• To understand the formation and evolution of planetary systems as products of star formation and characterize the diversity of their architectures, composition, and environments.
  • To learn enough about exoplanets to identify potentially habitable environments and search for scientific evidence of life on worlds orbiting other stars.

 

Given the challenge, significance and complexity of these science goals, it’s no wonder that young researchers are flocking to the many fields included in exoplanet science.  And reflecting that, it is perhaps no surprise that the NAS survey of key scientific questions, goals, techniques, instruments and opportunities runs over 200 pages. (A webcast of a 1:00 pm NAS talk on the report can be accessed here.)

 


Artist’s concept showing a young sun-like star surrounded by a planet-forming disk of gas and dust.
(NASA/JPL-Caltech/T. Pyle)

These ambitious goals and recommendations will now be forwarded to the arm of the National Academies putting together 2020 Astronomy and Astrophysics Decadal Survey — a community-informed blueprint of priorities that NASA usually follows.

This priority-setting is probably most crucial for the two exoplanet direct imaging missions now being studied as possible Great Observatories for the 2030s — the paradigm-changing space telescopes NASA has launched almost every decade since the 1970s.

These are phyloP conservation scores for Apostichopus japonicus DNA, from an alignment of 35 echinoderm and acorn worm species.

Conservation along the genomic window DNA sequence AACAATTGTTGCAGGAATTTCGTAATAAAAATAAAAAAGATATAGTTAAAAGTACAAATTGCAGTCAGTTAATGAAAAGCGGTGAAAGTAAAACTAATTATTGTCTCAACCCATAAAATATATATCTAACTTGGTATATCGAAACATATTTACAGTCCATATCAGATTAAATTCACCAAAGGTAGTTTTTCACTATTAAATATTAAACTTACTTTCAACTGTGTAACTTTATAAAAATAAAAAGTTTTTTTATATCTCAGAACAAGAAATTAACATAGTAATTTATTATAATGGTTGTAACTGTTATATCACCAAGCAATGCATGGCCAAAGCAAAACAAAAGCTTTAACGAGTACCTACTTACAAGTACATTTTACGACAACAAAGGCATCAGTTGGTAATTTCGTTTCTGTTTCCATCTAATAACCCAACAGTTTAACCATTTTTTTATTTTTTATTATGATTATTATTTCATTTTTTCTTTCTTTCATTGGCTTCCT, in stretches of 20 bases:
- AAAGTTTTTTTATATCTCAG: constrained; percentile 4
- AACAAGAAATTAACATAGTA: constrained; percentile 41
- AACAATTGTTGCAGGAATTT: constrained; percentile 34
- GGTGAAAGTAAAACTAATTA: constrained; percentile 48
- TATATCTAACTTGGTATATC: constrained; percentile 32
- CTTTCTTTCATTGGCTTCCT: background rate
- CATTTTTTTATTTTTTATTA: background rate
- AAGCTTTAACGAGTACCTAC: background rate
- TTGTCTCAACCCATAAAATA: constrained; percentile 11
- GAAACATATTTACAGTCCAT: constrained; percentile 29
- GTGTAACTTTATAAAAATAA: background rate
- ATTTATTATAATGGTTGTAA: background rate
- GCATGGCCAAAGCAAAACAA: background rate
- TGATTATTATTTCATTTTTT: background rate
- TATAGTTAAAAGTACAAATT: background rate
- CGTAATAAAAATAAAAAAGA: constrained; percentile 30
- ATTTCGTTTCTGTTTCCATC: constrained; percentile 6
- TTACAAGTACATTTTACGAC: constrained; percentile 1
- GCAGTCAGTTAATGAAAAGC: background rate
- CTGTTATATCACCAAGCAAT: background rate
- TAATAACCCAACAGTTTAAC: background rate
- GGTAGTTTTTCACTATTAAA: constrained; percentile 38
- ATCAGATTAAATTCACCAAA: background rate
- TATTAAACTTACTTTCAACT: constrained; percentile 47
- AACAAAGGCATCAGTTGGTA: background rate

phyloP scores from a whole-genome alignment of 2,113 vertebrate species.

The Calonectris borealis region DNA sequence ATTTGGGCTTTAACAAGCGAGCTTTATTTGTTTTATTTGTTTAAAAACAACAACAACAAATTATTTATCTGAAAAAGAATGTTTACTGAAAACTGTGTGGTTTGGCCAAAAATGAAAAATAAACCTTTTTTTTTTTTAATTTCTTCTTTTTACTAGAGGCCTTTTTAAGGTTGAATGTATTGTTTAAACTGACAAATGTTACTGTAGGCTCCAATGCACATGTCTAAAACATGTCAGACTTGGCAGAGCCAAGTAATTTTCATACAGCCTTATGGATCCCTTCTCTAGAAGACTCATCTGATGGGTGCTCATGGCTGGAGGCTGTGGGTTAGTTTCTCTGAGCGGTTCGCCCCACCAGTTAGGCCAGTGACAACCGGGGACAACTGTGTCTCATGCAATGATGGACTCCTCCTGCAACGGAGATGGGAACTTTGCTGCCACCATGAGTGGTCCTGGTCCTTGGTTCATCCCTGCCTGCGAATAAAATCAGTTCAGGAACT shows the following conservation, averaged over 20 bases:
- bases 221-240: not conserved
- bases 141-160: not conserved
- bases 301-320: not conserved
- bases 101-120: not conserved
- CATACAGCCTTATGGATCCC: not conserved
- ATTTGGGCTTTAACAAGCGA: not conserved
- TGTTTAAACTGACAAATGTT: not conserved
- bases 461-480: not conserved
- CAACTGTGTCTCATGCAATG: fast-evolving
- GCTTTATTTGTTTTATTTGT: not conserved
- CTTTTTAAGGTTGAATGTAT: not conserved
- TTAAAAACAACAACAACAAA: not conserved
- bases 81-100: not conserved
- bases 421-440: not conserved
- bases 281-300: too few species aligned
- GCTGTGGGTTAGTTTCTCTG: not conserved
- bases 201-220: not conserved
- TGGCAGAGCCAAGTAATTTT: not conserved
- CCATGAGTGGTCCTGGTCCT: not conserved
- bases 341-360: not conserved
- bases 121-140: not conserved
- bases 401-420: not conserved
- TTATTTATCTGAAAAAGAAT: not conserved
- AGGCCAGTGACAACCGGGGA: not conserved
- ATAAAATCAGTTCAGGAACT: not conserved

HabEx (the Habitable Exoplanet Observatory) and LUVOIR (the Large UV/Optical/IR Surveyor) are two direct-imaging exoplanet projects in conception phase that would indeed significantly change the exoplanet field.

Both would greatly enhance scientists’ ability to detect and characterize exoplanets. But the more ambitious LUVOIR in particular, would not only find many exoplanets in all stages of formation, but could readily read chemical components of the atmospheres and thereby get clear data on whether the planet was habitable or even if it supported life.  The LUVOIR would provide either an 8 meter or a record-breaking 15-meter space telescope, while HabEx would send up a 4 meter mirror.

HabEx and LUVOIR are competing with two other astrophysics projects for that Great Observatory designation, and so NAS support now and prioritizing later is essential if they are to become a reality.

 

An artist notional rendering of an approximately 15-meter telescope in space. This image was created for an earlier large space telescope feasibility project called ATLAST, but it is similar to what is being discussed inside and outside of NASA as a possible great observatory after the James Webb Space Telescope and the Wide-Field Infrared Survey Telescope. (NASA)

These two potential Great Observatories will be costly and would take many years to design and build.  As the study acknowledges and explains, “While the committee recognized that developing a direct imaging capability will require large financial investments and a long time scale to see results, the effort will foster the development of the scientific community and technological capacity to understand myriad worlds.”

So a lot is at stake.  But with budget and space priorities in flux, the fate of even the projects given the highest priority in the Decadal Survey remains unclear.

That’s apparent in the fact that one of the top recommendations of today’s study is the funding of the number one priority put forward in the 2010 Astronomy and Astrophysics Decadal Survey — the Wide Field Infrared Survey Telescope (WFIRST.)